Conventional wisdom says you shouldn't judge a person based on one interaction. For the most part I think that's right. The sample size is far too small to get the whole picture of a human being. Still, when Mark Taylor passed away Friday, I couldn't stop thinking about the one time I'd met him.
I admit to feeling quite guilty that I waited until after his death to recount my meeting with Mark. He'll never read about our chance meeting and how much it meant to me. The best I can hope is that this sits alongside the countless other testimonies to the person Mark was.
It was a blustery spring day in Chicago during May of 2009 when I met Mark. We were both attending the CSCAA (College Swim Coaches Association of America) conference. To this day, I still have no idea why he picked me out but he saw me standing with another coach in the lobby of the hotel and said something to the effect of "I know an awesome place to get lunch, and you guys are coming with me".
As I've said, it's hard to judge someone off of one meeting, but Mark was the type of person that you met and you felt as if you'd known him your entire life. With in moments of starting the walk to lunch we were talking his favorite subject: coaching swimming. I was surprised to find out that Mark had spent quite a bit of time coaching in my home country of Denmark, and had more than a little success.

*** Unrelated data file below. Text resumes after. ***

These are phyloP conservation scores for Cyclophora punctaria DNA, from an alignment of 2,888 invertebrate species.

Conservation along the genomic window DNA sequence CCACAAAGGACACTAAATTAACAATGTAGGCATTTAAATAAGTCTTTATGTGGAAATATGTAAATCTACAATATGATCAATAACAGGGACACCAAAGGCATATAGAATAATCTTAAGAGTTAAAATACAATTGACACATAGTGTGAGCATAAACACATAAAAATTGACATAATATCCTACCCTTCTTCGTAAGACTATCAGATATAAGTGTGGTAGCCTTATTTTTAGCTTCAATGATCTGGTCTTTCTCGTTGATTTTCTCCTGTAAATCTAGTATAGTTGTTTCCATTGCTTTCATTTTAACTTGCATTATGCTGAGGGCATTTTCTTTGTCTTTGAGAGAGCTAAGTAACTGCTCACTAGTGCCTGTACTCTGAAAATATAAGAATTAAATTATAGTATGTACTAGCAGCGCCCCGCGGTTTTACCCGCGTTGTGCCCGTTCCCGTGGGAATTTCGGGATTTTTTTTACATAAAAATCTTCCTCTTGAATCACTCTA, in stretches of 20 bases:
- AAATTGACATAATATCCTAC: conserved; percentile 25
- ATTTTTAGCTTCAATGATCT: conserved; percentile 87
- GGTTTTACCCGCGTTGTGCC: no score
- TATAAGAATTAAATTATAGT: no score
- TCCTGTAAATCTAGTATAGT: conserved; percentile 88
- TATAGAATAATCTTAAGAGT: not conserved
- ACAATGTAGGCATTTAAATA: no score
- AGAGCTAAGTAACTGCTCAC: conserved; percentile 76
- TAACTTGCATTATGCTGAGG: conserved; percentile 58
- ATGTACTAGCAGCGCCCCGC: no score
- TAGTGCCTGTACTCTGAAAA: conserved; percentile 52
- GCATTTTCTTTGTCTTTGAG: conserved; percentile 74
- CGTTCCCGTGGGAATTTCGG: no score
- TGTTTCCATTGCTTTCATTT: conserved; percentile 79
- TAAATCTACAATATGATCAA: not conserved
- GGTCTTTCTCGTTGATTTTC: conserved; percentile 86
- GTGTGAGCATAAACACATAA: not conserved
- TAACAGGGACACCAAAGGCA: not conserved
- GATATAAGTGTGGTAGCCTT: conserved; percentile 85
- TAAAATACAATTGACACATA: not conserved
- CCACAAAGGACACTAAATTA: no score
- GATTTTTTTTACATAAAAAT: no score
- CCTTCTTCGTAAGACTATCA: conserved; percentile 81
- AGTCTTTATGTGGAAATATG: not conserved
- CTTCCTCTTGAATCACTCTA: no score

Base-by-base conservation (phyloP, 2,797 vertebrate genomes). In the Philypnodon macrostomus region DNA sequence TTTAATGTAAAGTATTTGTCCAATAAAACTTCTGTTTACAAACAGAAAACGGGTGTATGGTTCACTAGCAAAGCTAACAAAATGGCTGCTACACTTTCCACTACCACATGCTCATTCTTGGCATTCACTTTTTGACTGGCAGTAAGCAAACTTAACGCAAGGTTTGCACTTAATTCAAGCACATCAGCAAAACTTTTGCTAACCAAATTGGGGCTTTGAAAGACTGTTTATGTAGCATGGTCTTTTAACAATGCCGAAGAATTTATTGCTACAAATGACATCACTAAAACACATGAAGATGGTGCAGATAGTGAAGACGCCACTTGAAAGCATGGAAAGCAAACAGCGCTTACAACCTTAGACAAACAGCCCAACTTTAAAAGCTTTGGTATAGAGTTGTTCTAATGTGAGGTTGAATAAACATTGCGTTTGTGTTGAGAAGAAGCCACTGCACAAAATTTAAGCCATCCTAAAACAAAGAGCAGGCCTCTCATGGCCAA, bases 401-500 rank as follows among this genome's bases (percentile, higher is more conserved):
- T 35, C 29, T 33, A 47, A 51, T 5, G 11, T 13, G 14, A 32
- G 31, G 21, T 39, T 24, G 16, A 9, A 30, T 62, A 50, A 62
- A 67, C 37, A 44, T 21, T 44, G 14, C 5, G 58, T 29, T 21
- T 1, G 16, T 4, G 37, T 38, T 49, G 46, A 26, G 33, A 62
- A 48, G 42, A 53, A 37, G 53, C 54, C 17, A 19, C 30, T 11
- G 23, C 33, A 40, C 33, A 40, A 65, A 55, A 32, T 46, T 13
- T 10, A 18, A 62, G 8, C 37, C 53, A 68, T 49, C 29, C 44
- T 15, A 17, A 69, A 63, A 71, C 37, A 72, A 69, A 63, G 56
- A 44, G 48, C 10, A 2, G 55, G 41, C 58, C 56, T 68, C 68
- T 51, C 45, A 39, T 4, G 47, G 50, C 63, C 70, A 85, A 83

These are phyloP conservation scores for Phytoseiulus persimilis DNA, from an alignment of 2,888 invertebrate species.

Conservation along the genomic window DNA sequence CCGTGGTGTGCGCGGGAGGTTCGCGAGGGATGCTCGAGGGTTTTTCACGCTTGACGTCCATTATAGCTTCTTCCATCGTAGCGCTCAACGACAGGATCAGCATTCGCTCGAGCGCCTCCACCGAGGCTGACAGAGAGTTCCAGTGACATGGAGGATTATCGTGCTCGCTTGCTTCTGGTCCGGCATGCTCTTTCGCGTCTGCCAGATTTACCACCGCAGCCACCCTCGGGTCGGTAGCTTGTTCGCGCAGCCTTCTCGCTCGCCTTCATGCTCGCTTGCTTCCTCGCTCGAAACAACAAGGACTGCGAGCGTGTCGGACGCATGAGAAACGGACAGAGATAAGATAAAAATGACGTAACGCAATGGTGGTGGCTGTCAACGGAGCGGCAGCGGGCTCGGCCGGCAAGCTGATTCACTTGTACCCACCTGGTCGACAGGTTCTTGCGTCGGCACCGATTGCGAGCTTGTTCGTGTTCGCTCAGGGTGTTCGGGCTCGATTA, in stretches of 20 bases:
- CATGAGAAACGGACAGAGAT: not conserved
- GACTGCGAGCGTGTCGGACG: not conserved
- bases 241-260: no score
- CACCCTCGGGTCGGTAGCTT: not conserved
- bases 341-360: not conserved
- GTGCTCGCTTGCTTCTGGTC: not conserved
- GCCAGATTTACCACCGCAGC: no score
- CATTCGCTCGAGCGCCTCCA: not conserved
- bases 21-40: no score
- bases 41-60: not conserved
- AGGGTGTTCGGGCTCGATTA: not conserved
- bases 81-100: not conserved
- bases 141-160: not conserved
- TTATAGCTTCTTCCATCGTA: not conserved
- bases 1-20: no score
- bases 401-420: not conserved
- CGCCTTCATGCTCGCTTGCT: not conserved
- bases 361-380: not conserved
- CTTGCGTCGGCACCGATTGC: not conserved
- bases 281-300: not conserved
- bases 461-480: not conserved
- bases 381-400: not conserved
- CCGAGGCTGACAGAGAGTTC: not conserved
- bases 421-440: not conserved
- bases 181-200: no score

What followed was a round table of coaches (I believe there were five of us there that day: Chuck Noles from Pittsburgh, Mark, Bob Pearson from Macalester and Dennis Dale of Minnesota). I definitely would have felt like the odd man out, the Pennsylvania part time assistant. But Mark was playing host, and would have none of it. Lunch was way beyond my pay grade, and Mark didn't even let the check hit the table, snatching it from the waiter before any of us could get a look.
In many ways, the incident could seem mundane, but it lent great insight into Mark's character. He was clearly a man who loved what he did, but also the people he did it with. When you're a young coach your interaction with older coaches can often feel like you're pledging a fraternity. With the loss of Mark, swim coaches lost the kind fraternity brother who already treated you like you were part of the club.